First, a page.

Undergraduate Award 2022

Awarded to an officer graduating from the Defence Technical Undergraduate Scheme (DTUS) who has achieved outstanding academic performance and demonstrated clear leadership and commitment to a professional engineering career in the Armed Forces.

Abigail Hallett is a graduate of Aston University where she studied as part of the Defence Technical Undergraduate Scheme reading for a Bachelor of Engineering in Electromechanical Engineering.  Her studies enabled her to engage in several engineering challenges.

Sheriff-elect Andrew Marsden and Master Engineer Audrey Canning present Abigail Hallett with the Services Engineering Undergraduate Award 2022. Photo courtesy of Mark Witter Photography

The Automatic Bike Derailleur system took several electromagnetic inputs from sensors around the bicycle (speed, cadence, inclinometer, heart rate) and automatically changed the bicycle’s gears at the optimum time.  The system incorporated a manual override system enabling the rider to take full control of gear selection as they saw fit.  This fully automated system offered clear benefit to address a common weakness amongst cyclists.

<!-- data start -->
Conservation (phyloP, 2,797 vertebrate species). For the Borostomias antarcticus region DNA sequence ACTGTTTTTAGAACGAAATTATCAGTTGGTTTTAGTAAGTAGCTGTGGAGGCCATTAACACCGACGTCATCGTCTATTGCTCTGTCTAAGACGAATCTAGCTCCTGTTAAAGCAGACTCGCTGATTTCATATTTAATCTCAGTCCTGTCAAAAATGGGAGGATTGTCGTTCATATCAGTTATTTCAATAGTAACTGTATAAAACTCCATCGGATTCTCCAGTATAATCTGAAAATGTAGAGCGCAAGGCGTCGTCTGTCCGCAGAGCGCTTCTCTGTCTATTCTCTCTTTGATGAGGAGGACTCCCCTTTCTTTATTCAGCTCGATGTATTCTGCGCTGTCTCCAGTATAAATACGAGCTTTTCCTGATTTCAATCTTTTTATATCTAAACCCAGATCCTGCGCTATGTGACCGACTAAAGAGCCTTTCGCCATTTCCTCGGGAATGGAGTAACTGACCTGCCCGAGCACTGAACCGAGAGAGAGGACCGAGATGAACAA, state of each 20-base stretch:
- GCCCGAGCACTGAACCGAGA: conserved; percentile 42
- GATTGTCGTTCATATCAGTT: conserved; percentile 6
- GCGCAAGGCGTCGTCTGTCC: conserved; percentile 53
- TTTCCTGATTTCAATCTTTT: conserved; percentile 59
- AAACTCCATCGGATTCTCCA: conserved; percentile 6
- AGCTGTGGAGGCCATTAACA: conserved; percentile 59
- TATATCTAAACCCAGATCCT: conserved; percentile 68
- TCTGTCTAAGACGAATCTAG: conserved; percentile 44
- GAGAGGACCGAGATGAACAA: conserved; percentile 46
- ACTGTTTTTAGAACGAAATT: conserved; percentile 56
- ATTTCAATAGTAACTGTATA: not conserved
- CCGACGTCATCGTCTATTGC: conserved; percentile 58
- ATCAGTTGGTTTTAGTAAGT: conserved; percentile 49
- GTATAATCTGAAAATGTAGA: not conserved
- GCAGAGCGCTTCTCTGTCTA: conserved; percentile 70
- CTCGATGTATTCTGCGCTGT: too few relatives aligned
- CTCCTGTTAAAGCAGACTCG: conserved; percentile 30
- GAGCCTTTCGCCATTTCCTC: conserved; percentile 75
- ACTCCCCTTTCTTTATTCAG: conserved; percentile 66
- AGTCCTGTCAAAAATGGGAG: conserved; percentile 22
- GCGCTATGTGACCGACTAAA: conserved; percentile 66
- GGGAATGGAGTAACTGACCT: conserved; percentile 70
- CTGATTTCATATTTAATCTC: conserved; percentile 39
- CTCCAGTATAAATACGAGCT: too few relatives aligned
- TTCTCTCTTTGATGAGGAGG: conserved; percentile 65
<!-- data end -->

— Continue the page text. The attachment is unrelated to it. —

For her final project, she considered an electromechanical solution to ease the symptoms of Premenstrual Dysphoric Disorder (PMDD) without the requirement for professional medical intervention.  The aim of the device was to reduce depression in women between the ages of 12-30 who experience PMDD regularly. The device developed was a relatively straightforward prototype that acted as a guide to the patient to conduct a specific activity at a specific time to increase the flow of serotonin as the body’s levels of oestrogen dropped during the menstrual cycle.  After researching medical data into the specifics of PMDD and its cause, Abigail reviewed different treatments that could provide symptomatic relief for PMDD.  She narrowed in on four candidate options to deliver some beneficial treatments.  Her selected design was a “mood cube” that lit up in specific colours to promote specific activities known to have positive effect on the mental health related aspects of PMDD. 

The project required a variety of disciplines including manufacture, electrical, mechanical, electromechanical and software engineering.  During testing, the device was found to be highly effective at promoting aesthetically pleasing activity that was found to increase serotonin levels in individuals that trialled the device.